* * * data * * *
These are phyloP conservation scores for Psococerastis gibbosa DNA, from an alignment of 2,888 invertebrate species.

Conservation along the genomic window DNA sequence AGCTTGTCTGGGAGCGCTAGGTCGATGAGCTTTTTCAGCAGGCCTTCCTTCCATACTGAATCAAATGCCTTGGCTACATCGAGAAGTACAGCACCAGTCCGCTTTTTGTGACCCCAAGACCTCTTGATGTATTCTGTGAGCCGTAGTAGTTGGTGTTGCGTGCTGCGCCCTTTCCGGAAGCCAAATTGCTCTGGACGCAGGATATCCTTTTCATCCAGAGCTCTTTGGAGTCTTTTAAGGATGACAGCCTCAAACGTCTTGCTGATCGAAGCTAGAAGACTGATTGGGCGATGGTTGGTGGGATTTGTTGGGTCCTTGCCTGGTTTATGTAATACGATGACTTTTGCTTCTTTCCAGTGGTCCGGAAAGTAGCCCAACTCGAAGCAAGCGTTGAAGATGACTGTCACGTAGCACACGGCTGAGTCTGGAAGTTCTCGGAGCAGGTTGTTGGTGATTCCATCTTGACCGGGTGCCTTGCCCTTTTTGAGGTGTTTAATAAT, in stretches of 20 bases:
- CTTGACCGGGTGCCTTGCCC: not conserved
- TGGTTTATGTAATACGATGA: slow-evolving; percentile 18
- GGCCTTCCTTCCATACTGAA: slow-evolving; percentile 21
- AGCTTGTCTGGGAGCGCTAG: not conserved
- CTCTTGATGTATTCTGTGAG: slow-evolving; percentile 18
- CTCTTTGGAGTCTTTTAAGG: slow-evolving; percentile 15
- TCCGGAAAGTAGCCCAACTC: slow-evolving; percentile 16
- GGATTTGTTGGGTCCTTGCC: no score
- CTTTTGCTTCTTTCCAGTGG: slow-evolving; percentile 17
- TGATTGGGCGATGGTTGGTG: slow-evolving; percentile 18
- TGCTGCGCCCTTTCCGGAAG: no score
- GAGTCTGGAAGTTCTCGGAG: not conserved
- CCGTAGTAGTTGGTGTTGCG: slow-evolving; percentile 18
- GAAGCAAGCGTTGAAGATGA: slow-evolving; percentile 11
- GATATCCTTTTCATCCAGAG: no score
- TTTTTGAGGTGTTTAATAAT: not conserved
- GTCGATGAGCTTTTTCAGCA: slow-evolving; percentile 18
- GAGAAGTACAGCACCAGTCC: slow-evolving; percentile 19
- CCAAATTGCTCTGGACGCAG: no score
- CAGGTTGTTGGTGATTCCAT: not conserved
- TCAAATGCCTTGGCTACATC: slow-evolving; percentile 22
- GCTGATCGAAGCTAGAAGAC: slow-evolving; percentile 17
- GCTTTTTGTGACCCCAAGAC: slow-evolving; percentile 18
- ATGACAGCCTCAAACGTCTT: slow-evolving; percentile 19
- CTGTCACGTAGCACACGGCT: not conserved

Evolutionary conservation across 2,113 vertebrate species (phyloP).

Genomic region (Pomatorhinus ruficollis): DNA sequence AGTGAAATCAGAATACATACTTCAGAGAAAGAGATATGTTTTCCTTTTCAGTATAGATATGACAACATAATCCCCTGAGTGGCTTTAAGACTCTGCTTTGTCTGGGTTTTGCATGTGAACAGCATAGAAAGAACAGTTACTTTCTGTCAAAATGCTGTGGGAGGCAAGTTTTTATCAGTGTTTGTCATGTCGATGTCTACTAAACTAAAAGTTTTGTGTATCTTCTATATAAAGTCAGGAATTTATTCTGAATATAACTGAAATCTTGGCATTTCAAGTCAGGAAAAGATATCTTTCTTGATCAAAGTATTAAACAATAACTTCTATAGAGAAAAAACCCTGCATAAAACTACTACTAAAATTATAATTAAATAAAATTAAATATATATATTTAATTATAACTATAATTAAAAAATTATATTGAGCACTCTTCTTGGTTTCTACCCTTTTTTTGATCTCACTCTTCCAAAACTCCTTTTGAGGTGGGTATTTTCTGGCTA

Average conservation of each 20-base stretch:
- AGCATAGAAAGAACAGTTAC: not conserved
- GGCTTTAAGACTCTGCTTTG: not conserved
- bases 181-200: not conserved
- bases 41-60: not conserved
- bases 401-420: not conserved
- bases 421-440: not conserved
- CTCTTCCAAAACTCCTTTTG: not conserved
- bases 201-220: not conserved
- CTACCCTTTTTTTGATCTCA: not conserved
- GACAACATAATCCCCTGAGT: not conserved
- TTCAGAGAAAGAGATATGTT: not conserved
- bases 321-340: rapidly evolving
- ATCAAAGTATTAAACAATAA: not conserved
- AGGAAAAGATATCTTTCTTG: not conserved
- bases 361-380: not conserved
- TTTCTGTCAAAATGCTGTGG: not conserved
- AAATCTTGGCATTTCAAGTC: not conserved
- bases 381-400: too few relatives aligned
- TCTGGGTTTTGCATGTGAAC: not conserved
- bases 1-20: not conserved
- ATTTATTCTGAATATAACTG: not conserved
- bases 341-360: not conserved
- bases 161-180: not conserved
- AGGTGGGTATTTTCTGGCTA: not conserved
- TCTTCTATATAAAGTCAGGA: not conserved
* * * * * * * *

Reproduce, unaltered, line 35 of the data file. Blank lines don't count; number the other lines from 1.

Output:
- bases 401-420: not conserved